If you prefer to use a fly rod this action can also be awesome in fall. An 8 or 9 weight rod with floating line and a streamer or popper will fool the stripers that area feeding on blue backs. Make fast strips and be ready to pick up and re-cast to any fish you see rolling on the surface.
Flat lined or planner boards rigged with herring or trout will work well in the same general areas and also inside the creek mouths where the herring schools are present. Keep a top water plug or SPRO Bucktail ready to cast to any fish you see within range. Dropping large spoons or a SPRO Bucktail rigged with a Suicide Shad will catch fish that you see on your electronics below the boat.
Trolling a Mack’s 4-arm Umbrella Rig has been working OK out around the humps and points near the river and creek channels. This is a good way to cover water while you look for schooling fish. Once you locate fish switch to live bait or top water plugs as they have been more consistent than trolling.
The night time Bomber, Long A and McStick bite is very good around the islands below Browns Bridge. Cast your plugs to the shore line and reel them back slow and steady. Wind blow banks tend to be better. Cast the plugs with the wind at your back and cover water until you get a few strikes then slow down and work the area. It is amazing how hard a striper will strike your plug without hooking up but try to keep reeling at the same speed and allow the rod to load up on the fish before setting the hook.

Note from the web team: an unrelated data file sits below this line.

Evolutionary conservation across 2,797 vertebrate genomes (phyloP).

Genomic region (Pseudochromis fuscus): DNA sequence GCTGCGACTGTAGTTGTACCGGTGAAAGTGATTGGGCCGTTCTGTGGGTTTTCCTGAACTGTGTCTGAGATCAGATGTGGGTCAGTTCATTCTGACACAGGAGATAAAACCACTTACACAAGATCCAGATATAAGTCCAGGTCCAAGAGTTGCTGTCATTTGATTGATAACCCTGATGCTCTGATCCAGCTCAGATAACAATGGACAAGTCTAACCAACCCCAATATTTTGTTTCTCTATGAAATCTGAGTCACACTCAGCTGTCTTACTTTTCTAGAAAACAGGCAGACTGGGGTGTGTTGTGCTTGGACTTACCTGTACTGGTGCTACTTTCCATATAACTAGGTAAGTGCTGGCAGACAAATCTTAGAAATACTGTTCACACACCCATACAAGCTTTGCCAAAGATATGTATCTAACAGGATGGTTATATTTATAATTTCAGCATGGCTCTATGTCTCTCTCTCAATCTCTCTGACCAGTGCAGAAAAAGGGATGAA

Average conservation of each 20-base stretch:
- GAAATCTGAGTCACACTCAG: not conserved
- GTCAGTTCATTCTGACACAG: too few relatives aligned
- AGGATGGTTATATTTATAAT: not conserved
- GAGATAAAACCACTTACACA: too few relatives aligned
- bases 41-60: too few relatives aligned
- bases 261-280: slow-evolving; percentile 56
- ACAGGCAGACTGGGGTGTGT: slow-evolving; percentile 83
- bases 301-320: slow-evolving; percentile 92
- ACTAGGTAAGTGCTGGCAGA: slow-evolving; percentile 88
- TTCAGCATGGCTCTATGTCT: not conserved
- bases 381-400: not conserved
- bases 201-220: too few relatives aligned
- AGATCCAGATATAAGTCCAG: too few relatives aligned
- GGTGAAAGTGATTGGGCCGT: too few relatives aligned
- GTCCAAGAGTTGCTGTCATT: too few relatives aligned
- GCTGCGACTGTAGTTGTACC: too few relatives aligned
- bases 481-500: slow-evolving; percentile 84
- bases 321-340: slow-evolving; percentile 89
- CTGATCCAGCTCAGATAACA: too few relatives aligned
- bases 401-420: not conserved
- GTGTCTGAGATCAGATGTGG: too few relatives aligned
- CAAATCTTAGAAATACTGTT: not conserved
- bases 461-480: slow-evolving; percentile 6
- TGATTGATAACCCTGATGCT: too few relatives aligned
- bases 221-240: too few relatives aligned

Crappie: Crappie fishing is very good and the fish are concentrated around brush in coves and in the creeks. The fish are located around brush and docks. Either down line crappie minnows in the brush or dissect these areas with crappie jigs. If you don’t get a bite within the first 10-minutes move on to more productive water.
Trout Fishing: Trout fishing is OK on the lower Chattahoochee below Buford Dam and also in the upper Chattahochee around Helen. The leaves are really starting to change this week so it is well a trip out to the river. Cast a small 1/16th ounce Rainbow Trout or Silver colored Rooster Tail on light 4-pound Sunline Monofilament and work the runs and rapids for your best success. Live bait (where permitted by law) has been working better in the pools below the main current. Fly fishing with both dry and wet flies has been working well.
Bank Fishing: Crappie fishing has been good around the bridges in the creeks on Lake Lanier and also around local ponds too. Set a slip boober to 4 to 6 feet deep and rig a live crappie minnow or small shiner through the back and cast it around bridge pilings or deeper brush off the banks. Small crappie jigs will also score some of the tasty fish from the shore too.
Eric Aldrich is an outdoor writer, marketing specialist and bass angler. Reports are based on personal experience and permission from a close network of friends. He would love to hear from his readers so please email him at email@example.com or visit his website at aldrichfishing.com or lakelanierfishing.info. Remember to take a kid fishing!